The web server doesn't have the bitcoin private key, and the problem I'm trying to solve is an order process where the web server doesn't have to communicate with bitcoin at all to generate the "pay me" address/link.

I meant the client signs a order id with their bitcoin key and sends that to the web server.  Then the server can know for sure who the address is (or what they are paying).

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jgarzik
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March 14, 2011, 09:28:20 PM
 #7

If this data is stored in the block chain, it reawakens the entire BitDNS/BitX debate.

512 bytes of blank data space in the chain just makes it trivial for non-currency users to use bitcoin for its generic data broadcasting services...

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Pieter Wuille
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March 14, 2011, 09:33:08 PM
 #8

So I got email today from a merchant asking the most-frequently-asked question:  if I just put a bitcoin address on my "pay me" page, how do I know who paid me?

Which got me to wondering... can we do better than answer "run a bitcoin daemon and ask it for a new address for every order"  or  "use a shopping cart interface from your online wallet provider" ?

Ideally, the web software could generate a payment URI without talking to bitcoind, and copying/pasting or clicking on the URI would generate a transaction tagged with the right order ID.

Adding another transaction type that allows (say) an extra, arbitrary 512 bytes of data mostly solves the problem; the web software could encrypt or hash the order ID and generate a transaction that is the store's public bitcoin address and the encrypted/hashed order ID (or customer number or whatever).

I don't think you need another transaction type for this, see https://en.bitcoin.it/wiki/Script#Transaction_with_a_message.
You do need support in the client to add a message (just some random byte sequence in some encoded format, maybe prefixed with a marker and a suffixed with checksum to allow easy regcongition without fully parsing the script) to a transaction. Ideally, it would also be possible to have bitcoin: URI with such a string, so transactions created by clicking such a link automatically have it.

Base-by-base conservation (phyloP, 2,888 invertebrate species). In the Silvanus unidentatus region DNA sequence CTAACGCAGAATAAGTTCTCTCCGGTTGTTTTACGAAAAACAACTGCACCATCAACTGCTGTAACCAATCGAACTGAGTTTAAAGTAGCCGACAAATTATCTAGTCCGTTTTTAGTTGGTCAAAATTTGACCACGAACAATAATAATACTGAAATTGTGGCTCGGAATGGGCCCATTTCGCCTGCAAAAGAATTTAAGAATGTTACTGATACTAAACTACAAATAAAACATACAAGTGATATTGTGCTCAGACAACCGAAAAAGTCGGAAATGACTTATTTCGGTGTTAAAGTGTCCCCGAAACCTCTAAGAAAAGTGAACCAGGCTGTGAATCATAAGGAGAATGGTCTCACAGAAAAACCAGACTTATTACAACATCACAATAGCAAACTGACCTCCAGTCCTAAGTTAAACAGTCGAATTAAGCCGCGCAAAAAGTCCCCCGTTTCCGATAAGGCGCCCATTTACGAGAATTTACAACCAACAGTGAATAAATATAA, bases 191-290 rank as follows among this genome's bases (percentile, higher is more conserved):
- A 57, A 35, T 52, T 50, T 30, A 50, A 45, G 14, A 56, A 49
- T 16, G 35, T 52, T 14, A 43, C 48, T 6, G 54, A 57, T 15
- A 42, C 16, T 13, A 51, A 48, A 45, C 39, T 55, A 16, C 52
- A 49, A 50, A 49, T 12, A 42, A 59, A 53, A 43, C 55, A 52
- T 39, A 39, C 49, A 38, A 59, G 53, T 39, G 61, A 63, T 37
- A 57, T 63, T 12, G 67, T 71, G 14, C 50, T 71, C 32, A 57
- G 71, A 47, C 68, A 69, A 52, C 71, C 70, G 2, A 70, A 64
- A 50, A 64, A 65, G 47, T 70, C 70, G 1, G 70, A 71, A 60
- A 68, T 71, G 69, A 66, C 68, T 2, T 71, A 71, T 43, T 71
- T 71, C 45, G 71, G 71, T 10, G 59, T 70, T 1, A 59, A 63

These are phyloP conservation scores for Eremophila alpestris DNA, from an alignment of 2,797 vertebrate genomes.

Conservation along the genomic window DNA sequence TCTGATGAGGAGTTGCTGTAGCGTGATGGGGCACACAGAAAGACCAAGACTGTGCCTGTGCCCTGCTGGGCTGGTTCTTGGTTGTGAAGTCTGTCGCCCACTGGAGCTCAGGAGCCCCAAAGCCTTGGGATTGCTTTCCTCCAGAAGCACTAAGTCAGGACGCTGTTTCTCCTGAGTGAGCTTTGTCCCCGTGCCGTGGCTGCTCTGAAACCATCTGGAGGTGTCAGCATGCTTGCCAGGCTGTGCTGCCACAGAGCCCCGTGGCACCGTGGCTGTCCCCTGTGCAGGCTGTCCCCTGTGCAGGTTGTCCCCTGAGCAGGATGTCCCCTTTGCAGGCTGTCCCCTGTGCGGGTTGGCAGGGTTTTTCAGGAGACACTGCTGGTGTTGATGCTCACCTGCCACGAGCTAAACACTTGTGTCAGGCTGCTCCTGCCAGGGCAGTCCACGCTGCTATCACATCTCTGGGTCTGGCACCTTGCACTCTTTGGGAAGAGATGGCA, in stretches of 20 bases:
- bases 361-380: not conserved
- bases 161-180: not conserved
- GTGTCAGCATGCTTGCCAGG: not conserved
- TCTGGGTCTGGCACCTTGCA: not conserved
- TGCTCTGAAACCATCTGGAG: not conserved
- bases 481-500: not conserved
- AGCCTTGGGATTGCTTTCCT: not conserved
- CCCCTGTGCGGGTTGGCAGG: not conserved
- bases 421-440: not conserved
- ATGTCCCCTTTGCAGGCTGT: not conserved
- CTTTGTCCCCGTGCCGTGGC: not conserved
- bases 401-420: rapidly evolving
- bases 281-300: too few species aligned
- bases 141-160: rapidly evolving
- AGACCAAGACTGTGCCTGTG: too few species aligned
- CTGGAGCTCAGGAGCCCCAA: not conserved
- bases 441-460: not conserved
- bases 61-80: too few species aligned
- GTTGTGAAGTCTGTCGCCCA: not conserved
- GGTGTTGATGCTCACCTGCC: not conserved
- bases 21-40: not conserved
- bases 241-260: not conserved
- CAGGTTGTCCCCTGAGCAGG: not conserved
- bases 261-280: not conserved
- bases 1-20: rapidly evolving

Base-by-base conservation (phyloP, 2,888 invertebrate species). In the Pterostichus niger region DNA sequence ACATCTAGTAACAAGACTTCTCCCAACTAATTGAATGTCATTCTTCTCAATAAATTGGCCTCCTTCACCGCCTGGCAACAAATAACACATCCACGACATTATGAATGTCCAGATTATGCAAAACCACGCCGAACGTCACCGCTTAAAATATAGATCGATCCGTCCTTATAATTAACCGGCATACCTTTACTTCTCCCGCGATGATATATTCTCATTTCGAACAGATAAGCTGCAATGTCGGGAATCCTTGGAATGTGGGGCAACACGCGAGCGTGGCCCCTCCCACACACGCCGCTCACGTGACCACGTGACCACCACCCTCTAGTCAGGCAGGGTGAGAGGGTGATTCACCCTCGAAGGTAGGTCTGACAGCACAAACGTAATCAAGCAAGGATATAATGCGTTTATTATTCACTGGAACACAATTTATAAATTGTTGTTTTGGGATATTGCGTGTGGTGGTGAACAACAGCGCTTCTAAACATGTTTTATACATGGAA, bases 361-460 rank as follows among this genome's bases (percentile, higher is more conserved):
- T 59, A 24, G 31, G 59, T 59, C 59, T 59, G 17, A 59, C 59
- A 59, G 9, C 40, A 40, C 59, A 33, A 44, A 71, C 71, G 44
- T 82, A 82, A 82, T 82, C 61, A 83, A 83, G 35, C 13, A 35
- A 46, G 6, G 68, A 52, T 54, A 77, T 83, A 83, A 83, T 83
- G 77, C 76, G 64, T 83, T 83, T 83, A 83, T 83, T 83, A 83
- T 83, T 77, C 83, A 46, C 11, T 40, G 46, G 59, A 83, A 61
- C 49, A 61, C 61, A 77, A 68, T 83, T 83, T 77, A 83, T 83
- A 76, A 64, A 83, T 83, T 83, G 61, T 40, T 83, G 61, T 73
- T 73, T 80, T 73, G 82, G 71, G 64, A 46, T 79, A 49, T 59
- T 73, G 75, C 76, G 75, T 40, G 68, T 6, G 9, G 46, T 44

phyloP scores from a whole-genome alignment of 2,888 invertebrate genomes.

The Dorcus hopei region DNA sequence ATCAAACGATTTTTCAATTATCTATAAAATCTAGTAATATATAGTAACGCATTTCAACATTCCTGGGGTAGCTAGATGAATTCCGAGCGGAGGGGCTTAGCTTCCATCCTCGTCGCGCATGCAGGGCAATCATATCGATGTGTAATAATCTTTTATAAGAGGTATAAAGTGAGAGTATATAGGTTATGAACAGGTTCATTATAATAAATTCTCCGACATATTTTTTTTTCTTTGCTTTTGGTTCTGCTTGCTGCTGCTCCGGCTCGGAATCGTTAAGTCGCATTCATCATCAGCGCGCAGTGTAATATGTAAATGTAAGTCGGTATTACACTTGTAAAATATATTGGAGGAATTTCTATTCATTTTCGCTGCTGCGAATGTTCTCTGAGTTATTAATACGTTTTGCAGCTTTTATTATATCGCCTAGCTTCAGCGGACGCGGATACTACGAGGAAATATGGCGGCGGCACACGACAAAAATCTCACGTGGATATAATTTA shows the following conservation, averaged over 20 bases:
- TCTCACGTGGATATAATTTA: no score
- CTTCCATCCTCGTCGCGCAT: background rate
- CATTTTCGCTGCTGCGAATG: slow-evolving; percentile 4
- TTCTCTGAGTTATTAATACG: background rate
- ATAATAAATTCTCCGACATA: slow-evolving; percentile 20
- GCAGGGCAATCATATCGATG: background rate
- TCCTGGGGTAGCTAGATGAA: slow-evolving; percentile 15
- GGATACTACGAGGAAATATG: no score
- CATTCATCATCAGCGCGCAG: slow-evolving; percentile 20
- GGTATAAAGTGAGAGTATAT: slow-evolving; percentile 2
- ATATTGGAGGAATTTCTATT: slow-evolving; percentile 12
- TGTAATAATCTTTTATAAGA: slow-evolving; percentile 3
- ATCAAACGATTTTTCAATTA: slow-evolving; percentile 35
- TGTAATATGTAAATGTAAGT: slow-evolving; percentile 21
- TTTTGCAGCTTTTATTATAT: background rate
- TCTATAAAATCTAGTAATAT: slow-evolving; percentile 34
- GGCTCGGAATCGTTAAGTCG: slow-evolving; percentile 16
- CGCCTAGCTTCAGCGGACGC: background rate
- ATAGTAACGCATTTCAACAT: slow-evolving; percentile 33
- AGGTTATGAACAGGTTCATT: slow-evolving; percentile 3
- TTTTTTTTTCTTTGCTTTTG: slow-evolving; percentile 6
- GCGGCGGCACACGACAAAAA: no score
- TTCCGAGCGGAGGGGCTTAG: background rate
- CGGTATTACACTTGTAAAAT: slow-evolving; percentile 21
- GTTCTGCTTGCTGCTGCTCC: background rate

Can we do better?  It would be nice if it was impossible to tell how many orders the merchant was getting...

I doubt a better solution than still using (some) separate addresses is possible for this.

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Matt Corallo
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March 14, 2011, 09:36:05 PM
 #9

Do you want me to setup a site which accepts payments for people? It's a very easy thing to setup & release code.

i.e

Merchant signs up with me.
Their merchant site redirects the user to a link like ?merchant=mymerchant.
You login to my site using OpenID and it gives you an address to send BTC to.
Merchant can query me to get their balance or I push the balance to them or something.

But is this really any better than just using accounts or using mybitcoin? I don't think so.
I think this is the ultimate future for the accepting of bitcoin in the mainstream.  Most people don't even want to write their own commerce software backend anyway (neither should they for security reasons, etc).

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jgarzik
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March 14, 2011, 09:36:12 PM